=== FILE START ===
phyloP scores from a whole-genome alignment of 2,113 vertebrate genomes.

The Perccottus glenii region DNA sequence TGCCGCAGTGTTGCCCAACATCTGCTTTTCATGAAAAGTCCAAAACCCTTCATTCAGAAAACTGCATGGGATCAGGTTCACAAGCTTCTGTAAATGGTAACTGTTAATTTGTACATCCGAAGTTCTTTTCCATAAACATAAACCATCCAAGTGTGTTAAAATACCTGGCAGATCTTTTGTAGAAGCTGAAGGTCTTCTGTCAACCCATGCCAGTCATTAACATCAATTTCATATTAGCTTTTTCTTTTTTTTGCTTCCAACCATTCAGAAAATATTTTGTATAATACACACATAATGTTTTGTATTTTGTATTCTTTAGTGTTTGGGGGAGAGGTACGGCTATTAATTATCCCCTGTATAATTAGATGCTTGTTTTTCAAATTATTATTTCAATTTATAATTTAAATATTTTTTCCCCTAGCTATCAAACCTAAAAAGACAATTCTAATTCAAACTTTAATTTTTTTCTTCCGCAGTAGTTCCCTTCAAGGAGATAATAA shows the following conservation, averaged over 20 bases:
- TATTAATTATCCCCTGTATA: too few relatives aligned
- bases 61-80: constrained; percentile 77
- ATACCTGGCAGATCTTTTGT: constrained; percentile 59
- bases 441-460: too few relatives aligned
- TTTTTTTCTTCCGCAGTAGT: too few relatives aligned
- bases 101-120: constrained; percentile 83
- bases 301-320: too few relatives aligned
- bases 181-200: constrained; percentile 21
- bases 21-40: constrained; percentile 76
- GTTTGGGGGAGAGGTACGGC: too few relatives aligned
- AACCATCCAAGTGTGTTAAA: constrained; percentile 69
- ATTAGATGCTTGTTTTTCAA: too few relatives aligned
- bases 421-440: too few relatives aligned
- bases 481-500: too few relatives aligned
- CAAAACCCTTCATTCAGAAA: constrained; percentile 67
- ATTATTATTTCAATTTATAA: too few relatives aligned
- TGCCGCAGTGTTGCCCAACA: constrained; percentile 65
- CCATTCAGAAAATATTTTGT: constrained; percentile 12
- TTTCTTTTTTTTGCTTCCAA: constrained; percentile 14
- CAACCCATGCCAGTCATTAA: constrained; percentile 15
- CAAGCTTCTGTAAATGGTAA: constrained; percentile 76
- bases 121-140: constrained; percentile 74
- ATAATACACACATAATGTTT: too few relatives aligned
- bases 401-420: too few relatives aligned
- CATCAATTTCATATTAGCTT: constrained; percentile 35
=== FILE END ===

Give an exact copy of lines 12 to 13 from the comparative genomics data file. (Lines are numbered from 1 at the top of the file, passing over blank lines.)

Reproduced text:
- GTTTGGGGGAGAGGTACGGC: too few relatives aligned
- AACCATCCAAGTGTGTTAAA: constrained; percentile 69